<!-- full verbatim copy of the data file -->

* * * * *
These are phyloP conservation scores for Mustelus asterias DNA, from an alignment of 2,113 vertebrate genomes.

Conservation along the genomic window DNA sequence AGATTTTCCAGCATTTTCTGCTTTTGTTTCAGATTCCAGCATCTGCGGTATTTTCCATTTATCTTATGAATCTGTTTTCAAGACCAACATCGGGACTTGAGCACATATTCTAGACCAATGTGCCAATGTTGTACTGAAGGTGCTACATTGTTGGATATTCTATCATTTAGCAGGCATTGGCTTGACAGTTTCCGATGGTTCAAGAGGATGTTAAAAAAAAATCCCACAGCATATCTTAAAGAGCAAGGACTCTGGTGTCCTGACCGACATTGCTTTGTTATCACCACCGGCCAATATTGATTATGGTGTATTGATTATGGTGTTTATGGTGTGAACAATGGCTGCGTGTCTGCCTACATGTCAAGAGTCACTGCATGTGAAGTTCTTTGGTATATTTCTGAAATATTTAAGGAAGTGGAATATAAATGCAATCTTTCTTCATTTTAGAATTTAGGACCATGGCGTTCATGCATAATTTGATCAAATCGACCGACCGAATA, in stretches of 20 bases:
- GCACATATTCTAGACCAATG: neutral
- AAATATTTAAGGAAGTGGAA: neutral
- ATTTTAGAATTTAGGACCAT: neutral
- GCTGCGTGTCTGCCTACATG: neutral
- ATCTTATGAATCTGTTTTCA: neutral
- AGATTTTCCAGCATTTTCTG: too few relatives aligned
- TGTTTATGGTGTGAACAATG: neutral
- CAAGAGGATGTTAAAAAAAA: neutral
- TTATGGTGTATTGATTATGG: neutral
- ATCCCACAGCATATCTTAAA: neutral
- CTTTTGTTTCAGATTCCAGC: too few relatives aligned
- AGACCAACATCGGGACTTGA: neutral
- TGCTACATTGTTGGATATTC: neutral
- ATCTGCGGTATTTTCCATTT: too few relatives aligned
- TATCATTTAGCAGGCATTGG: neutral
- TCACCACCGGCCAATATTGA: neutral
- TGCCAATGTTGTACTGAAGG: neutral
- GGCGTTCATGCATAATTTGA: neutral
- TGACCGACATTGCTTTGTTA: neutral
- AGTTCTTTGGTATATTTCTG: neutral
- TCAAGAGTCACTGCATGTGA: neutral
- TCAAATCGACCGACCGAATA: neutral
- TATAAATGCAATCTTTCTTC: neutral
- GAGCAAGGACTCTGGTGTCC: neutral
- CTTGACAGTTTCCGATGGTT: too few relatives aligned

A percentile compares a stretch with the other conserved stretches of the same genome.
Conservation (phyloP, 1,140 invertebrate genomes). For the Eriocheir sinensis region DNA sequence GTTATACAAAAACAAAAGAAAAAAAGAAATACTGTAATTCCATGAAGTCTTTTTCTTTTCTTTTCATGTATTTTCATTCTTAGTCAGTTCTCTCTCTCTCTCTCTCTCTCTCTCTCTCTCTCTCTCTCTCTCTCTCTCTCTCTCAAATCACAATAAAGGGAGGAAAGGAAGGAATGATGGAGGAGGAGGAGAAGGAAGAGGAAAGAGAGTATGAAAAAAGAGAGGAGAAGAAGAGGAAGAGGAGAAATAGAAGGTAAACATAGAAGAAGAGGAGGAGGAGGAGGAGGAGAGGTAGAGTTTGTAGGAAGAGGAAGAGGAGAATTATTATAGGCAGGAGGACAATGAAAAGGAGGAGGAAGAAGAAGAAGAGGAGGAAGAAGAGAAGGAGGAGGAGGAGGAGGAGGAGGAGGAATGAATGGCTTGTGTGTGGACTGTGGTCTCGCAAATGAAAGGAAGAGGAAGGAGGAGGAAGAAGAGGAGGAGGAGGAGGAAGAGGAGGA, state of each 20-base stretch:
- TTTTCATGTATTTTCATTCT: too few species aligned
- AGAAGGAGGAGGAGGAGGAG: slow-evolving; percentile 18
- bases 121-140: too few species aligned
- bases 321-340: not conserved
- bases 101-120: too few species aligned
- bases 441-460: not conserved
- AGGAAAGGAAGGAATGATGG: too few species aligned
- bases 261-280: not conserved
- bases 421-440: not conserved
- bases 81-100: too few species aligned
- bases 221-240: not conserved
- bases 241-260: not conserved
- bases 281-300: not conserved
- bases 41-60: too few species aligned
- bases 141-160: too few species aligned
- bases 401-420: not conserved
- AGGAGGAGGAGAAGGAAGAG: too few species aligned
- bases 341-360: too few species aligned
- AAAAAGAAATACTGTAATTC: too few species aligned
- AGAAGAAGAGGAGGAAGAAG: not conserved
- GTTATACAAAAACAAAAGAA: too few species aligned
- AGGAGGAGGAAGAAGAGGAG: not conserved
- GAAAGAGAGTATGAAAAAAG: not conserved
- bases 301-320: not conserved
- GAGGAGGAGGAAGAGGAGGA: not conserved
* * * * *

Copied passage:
These are phyloP conservation scores for Mustelus asterias DNA, from an alignment of 2,113 vertebrate genomes.

Conservation along the genomic window DNA sequence AGATTTTCCAGCATTTTCTGCTTTTGTTTCAGATTCCAGCATCTGCGGTATTTTCCATTTATCTTATGAATCTGTTTTCAAGACCAACATCGGGACTTGAGCACATATTCTAGACCAATGTGCCAATGTTGTACTGAAGGTGCTACATTGTTGGATATTCTATCATTTAGCAGGCATTGGCTTGACAGTTTCCGATGGTTCAAGAGGATGTTAAAAAAAAATCCCACAGCATATCTTAAAGAGCAAGGACTCTGGTGTCCTGACCGACATTGCTTTGTTATCACCACCGGCCAATATTGATTATGGTGTATTGATTATGGTGTTTATGGTGTGAACAATGGCTGCGTGTCTGCCTACATGTCAAGAGTCACTGCATGTGAAGTTCTTTGGTATATTTCTGAAATATTTAAGGAAGTGGAATATAAATGCAATCTTTCTTCATTTTAGAATTTAGGACCATGGCGTTCATGCATAATTTGATCAAATCGACCGACCGAATA, in stretches of 20 bases:
- GCACATATTCTAGACCAATG: neutral
- AAATATTTAAGGAAGTGGAA: neutral
- ATTTTAGAATTTAGGACCAT: neutral
- GCTGCGTGTCTGCCTACATG: neutral
- ATCTTATGAATCTGTTTTCA: neutral
- AGATTTTCCAGCATTTTCTG: too few relatives aligned
- TGTTTATGGTGTGAACAATG: neutral
- CAAGAGGATGTTAAAAAAAA: neutral
- TTATGGTGTATTGATTATGG: neutral
- ATCCCACAGCATATCTTAAA: neutral
- CTTTTGTTTCAGATTCCAGC: too few relatives aligned
- AGACCAACATCGGGACTTGA: neutral
- TGCTACATTGTTGGATATTC: neutral
- ATCTGCGGTATTTTCCATTT: too few relatives aligned
- TATCATTTAGCAGGCATTGG: neutral
- TCACCACCGGCCAATATTGA: neutral
- TGCCAATGTTGTACTGAAGG: neutral
- GGCGTTCATGCATAATTTGA: neutral
- TGACCGACATTGCTTTGTTA: neutral
- AGTTCTTTGGTATATTTCTG: neutral
- TCAAGAGTCACTGCATGTGA: neutral
- TCAAATCGACCGACCGAATA: neutral
- TATAAATGCAATCTTTCTTC: neutral
- GAGCAAGGACTCTGGTGTCC: neutral
- CTTGACAGTTTCCGATGGTT: too few relatives aligned

A percentile compares a stretch with the other conserved stretches of the same genome.
Conservation (phyloP, 1,140 invertebrate genomes). For the Eriocheir sinensis region DNA sequence GTTATACAAAAACAAAAGAAAAAAAGAAATACTGTAATTCCATGAAGTCTTTTTCTTTTCTTTTCATGTATTTTCATTCTTAGTCAGTTCTCTCTCTCTCTCTCTCTCTCTCTCTCTCTCTCTCTCTCTCTCTCTCTCTCTCTCAAATCACAATAAAGGGAGGAAAGGAAGGAATGATGGAGGAGGAGGAGAAGGAAGAGGAAAGAGAGTATGAAAAAAGAGAGGAGAAGAAGAGGAAGAGGAGAAATAGAAGGTAAACATAGAAGAAGAGGAGGAGGAGGAGGAGGAGAGGTAGAGTTTGTAGGAAGAGGAAGAGGAGAATTATTATAGGCAGGAGGACAATGAAAAGGAGGAGGAAGAAGAAGAAGAGGAGGAAGAAGAGAAGGAGGAGGAGGAGGAGGAGGAGGAGGAATGAATGGCTTGTGTGTGGACTGTGGTCTCGCAAATGAAAGGAAGAGGAAGGAGGAGGAAGAAGAGGAGGAGGAGGAGGAAGAGGAGGA, state of each 20-base stretch:
- TTTTCATGTATTTTCATTCT: too few species aligned
- AGAAGGAGGAGGAGGAGGAG: slow-evolving; percentile 18
- bases 121-140: too few species aligned
- bases 321-340: not conserved
- bases 101-120: too few species aligned
- bases 441-460: not conserved
- AGGAAAGGAAGGAATGATGG: too few species aligned
- bases 261-280: not conserved
- bases 421-440: not conserved
- bases 81-100: too few species aligned
- bases 221-240: not conserved
- bases 241-260: not conserved
- bases 281-300: not conserved
- bases 41-60: too few species aligned
- bases 141-160: too few species aligned
- bases 401-420: not conserved
- AGGAGGAGGAGAAGGAAGAG: too few species aligned
- bases 341-360: too few species aligned
- AAAAAGAAATACTGTAATTC: too few species aligned
- AGAAGAAGAGGAGGAAGAAG: not conserved
- GTTATACAAAAACAAAAGAA: too few species aligned
- AGGAGGAGGAAGAAGAGGAG: not conserved
- GAAAGAGAGTATGAAAAAAG: not conserved
- bases 301-320: not conserved
- GAGGAGGAGGAAGAGGAGGA: not conserved